(Editor’s note: the following dispatch is from a middle-aged, college-educated Manhattan resident who has just given the hell up and gone on welfare. He offers these notes as a cautionary tale, or as a how-to — whichever way you want to take it.)
Recent events have forced me to seek government assistance. (Briefly, I had not worked steadily in a long time, and my electricity was turned off). So, I figured, it was my turn at the public trough.
There’s a huge Human Resources Administration building in my neighborhood, newly constructed (the old one was full of asbestos). Having been the recipient of Unemployment many times, I expected that applying for Public Assistance would be similiar: huge waiting periods in dreary rooms, the result being some money. Armed with a book and several magazines, I was prepared for the ordeal, and I wasn’t disappointed.
Some of the waiting areas have huge TVs, so you can watch CNN while waiting for your number to be called. My social Wworker, an officious but obviously high strung and probably overworked Asian lady, kept berating me because I had so many problems at once: no power, landlord threatening to evict me, and a need for foodstamps. “Why you do this all at once?” she moaned at me.
She immediately awarded me emergency food stamps (something other people told me is rare if you don’t ask for it) and went into high gear to get funds for my electric bill, until she noticed the name on the bill is in my sister’s, not mine. “Why you waste my time?” she kept repeating. “Bill not in your name! Come back when you fix!”
(Despite this, my electric bill was paid a few days later. I still don’t understand how that happened, but I’ve found it’s best not to call them up and say, “There must be some mistake.”)
Then she told me to go downtown to pick up my benefits card, and to another department to get Metrocards. When I asked where that was, she barked, “How should I know?” Then she became almost apologetic and explained that they had all just moved to this building and she was still unfamiliar with the layout.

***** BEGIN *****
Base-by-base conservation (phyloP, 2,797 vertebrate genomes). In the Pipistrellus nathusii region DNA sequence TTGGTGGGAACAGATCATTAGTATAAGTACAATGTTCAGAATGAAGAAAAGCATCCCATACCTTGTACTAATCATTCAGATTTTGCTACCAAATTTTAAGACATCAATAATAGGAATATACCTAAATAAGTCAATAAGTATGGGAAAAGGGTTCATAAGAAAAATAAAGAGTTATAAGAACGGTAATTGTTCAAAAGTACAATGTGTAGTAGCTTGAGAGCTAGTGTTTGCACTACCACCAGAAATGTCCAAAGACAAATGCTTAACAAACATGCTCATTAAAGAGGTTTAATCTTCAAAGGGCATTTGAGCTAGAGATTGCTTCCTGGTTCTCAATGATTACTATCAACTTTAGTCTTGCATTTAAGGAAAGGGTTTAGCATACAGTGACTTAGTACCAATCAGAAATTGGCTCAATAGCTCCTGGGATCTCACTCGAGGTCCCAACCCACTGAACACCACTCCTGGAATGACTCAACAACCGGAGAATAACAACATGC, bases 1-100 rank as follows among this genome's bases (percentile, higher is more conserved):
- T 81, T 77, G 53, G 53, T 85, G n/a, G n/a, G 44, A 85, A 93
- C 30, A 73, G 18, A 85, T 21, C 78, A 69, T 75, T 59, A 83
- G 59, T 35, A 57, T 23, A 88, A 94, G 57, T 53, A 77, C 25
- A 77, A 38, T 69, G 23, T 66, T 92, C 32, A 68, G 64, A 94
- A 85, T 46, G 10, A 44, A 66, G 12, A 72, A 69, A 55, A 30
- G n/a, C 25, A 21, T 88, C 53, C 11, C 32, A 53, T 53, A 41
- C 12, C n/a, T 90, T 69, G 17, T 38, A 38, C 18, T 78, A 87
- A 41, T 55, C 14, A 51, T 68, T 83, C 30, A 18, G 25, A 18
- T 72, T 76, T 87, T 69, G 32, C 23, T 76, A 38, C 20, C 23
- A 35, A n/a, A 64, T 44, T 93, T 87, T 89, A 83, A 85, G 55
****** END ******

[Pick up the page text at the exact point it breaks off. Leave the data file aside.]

Along with waiting, social services is fond of sending you to various locations (uptown to apply for assistance, downtown to get the card — they take your picture on Dyckman, but put your picture on it at Canal — and to Brooklyn to register your documents).
Why it isn’t all centralized is a good question, but my feelings are that they want to annoy you enough that you’ll walk out in disgust. In keeping this with decentralized attitude, the woman who first helped me was only authorized to give me food stamps and emergency cash funds; to get help with housing, I had to go to the second department, where a rather unfriendly worker demanded a rash of documents, plus documents from a friend or relative who would cover the rest of the rent.
(HRA only covers 215 bucks! This is utterly incomprehensible to me. I don’t know about you, but I don’t happen to know anyone who can fork over several hundred dollars a month to help me. I’m told by long time users of the government this is one of the major changes Clinton’s workfare revisions wrought: Welfare used to cover your whole rent, now it’s partial. Who came up with the 200 dollar limit? Anyone out there paying 215 for rent? Some time travellers, perhaps? And on top of this, to prove someone else can cover the rest of your rent, the friend, or whomever, must give you copies of their paystubs, their W2 forms, and a money order for the balance of a month’s rent to bring to Brooklyn. Why don’t they just ask for your firstborn, or a vial of blood?)
Next: buying lamp chops with food stamps.
This article from the Village Voice Archive was posted on January 27, 2009